Although Gregor never found out any information directly, he heard many things from the adjacent rooms, and whenever he heard voices he immediately ran over to the corresponding door and pushed his whole body up to it. Especially initially there were no conversations, even secretly, that were not somehow about Gregor. For two days at every meal the family talked about what to do; but the same subject was also discussed between meals since there were always at least two family members at home and no one, of course, wanted to stay at home alone or completely abandon the apartment. That first day even the maid − it was not completely clear what and how much she knew about what had happened − had beseeched his mother to fire her on the spot. And a quarter of an hour later when she left in tears, she was thankful for her dismissal as the greatest act of kindness that anyone had ever done for her and swore, without being asked, never to tell anyone the slightest thing about what had happened.
Now his sister and mother also had to do the cooking together; in any case, it was not too laborious since practically no one ate anything. Time and again Gregor heard one of them inviting another to eat, but in vain, as there was no response apart from "Thanks, I've had enough," or something of the kind. Often his sister would ask his father whether he wanted a beer, and volunteer sincerely to get it herself. When his father would say nothing, she would say to allay his doubts that she could also send the concierge, and he would finally utter a big "no" and no one would bring up the subject any more.
Already in the course of that first day his father went over the state of the family finances and their prospects with both his mother and sister. Now and then he would get up from the table and fetch a receipt or notebook from the small Wertheim cash box which he had saved after the collapse of his business five years ago. You could hear how the complicated lock was opened and then closed again once the desired item was removed. These declarations by his father composed the first happy news that Gregor had heard since his captivity began. He was convinced that his father did not have the slightest amount left from that business − at least, his father had never said anything to convince him otherwise − and Gregor had never asked him about it. Gregor's only concern at that time was to do everything in his power to make the family forget as quickly as possible about this business disaster which had brought hopelessness upon them. And so he had begun to work at that time with particular ardor and went from being a small commission salesman to a traveler practically overnight. A traveler whose earning potential was, of course, far different from that of a salesman and whose work success immediately metamorphosized into cash payments which could be brought home and laid on the table before an amazed and delighted family. These had been fine and happy times − and they had never returned, at least not to that degree, despite the fact that Gregor would later earn so much money that he could and did cover all the expenses of the entire family. Everyone had gotten used to it, both the family and Gregor, and he was all too happy to deliver the money which was accepted with gratitude, but any kind of special warmth was no longer there. Only his sister had remained close with Gregor, and he had forged a secret plan to send her to conservatory next year − regardless of the costs that such study would require, and which would be secured by some other means − because she, in contrast to Gregor, loved music and had some mastery of the violin. Often during his brief visits to the city, she would mention the conservatory to him, but only as a beautiful dream in whose fruition one could not really believe. His parents did not even like hearing these innocent discussions. But Gregor thought very decisively about the matter and intended to make a ceremonious declaration on Christmas Eve.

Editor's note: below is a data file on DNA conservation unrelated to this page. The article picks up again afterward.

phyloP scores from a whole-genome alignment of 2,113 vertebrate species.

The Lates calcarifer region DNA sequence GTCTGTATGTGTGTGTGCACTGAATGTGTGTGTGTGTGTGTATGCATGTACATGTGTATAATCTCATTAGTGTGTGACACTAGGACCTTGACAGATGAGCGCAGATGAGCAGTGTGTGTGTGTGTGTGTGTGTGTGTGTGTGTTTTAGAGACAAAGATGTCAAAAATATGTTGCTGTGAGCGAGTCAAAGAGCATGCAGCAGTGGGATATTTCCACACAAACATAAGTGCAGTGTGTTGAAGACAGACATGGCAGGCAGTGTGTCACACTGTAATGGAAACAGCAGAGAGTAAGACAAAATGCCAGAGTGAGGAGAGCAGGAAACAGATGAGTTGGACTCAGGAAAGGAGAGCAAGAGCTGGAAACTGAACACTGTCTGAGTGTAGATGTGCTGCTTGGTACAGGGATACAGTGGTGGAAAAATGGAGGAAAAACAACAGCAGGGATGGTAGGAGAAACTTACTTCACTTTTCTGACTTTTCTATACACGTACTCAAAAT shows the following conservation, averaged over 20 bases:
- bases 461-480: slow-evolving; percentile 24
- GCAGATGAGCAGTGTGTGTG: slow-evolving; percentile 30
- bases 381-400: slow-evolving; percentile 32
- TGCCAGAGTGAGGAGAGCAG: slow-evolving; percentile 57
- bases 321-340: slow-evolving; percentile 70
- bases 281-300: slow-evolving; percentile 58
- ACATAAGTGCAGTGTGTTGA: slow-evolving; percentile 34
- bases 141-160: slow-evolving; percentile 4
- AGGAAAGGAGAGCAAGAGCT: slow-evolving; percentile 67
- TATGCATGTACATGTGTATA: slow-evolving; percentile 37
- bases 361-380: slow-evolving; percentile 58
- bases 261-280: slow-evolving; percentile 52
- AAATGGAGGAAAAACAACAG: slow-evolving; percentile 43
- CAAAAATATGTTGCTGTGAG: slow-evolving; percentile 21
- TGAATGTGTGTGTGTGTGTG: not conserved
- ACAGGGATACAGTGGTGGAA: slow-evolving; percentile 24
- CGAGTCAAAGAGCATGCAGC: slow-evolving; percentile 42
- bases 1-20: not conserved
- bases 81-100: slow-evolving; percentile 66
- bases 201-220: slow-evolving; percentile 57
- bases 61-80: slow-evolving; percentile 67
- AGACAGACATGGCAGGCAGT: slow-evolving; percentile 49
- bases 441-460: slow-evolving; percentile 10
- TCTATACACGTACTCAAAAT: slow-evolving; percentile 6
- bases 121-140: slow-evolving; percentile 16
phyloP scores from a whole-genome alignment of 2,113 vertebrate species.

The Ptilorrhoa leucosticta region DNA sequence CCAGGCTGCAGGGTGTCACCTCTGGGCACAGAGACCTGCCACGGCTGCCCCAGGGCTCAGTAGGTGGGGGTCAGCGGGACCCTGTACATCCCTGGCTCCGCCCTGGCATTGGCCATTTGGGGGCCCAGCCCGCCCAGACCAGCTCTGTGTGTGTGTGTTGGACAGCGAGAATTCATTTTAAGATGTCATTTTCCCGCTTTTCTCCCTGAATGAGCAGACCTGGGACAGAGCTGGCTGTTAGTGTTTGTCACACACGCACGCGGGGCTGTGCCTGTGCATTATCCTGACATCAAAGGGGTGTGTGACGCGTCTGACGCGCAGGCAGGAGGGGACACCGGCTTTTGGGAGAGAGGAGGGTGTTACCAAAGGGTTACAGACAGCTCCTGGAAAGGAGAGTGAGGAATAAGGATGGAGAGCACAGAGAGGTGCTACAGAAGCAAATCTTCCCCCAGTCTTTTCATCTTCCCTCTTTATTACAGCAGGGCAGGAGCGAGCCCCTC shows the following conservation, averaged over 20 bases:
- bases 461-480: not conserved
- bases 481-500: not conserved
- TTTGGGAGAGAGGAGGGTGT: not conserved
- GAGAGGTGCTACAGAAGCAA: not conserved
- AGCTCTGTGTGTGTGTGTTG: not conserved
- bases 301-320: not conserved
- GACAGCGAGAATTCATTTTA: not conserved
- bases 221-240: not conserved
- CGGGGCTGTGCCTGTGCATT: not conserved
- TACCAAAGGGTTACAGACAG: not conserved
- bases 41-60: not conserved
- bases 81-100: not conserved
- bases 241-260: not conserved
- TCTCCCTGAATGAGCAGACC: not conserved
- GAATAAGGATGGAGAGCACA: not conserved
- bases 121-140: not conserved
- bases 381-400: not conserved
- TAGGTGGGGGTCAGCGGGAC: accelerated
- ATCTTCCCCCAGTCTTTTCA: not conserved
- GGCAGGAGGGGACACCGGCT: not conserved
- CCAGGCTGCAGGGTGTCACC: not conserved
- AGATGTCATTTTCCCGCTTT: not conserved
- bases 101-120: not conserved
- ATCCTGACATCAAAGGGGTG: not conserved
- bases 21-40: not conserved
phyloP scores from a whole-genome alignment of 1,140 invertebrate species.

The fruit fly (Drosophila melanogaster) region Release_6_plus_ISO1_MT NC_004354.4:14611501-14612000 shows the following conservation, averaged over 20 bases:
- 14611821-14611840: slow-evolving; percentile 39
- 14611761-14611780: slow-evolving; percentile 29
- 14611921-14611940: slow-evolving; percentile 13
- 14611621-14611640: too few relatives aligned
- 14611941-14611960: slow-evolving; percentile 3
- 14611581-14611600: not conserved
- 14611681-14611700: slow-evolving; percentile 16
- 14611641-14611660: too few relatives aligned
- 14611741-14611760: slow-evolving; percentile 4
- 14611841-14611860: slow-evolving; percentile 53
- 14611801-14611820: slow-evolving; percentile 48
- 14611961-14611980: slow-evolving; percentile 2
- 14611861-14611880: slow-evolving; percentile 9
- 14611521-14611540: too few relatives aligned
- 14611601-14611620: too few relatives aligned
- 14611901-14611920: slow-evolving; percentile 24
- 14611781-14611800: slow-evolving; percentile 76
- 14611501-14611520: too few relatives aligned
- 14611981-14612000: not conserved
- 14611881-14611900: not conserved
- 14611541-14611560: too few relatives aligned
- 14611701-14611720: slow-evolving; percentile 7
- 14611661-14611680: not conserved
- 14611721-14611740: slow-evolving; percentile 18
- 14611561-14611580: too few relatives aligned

Such thoughts, so useless in his current state, went through his head as he stayed glued to the door listening. Sometimes, out of general fatigue, he simply could not listen any more and let his head drop carelessly against the door, then immediately raised it again since even the slight noise that this caused was heard next door and made everyone fall completely silent. "What is he doing now," said his father after a while, likely facing the door, and then the interrupted conversation resumed.
Gregor now got his fill of his father's declarations − since his father tended to repeat himself quite often, partially because he himself had not dealt with these matters in a long time and partially because his mother did not understand everything the first time around − that despite the financial disaster a very small fortune had remained, which had increased recently owing to the untouched interest earned. Moreover, there was the money that Gregor brought home every month − he had kept only a few guilders for himself − which had not been fully procured and had accumulated a small amount of capital. Behind his door Gregor nodded eagerly, happy about this unexpected carefulness and frugality. As it were, he could have used this extra money to chip away at his father's debt to the boss, and he would be a day closer to being able to quit his job. But now things were undoubtedly better the way his father had set them up.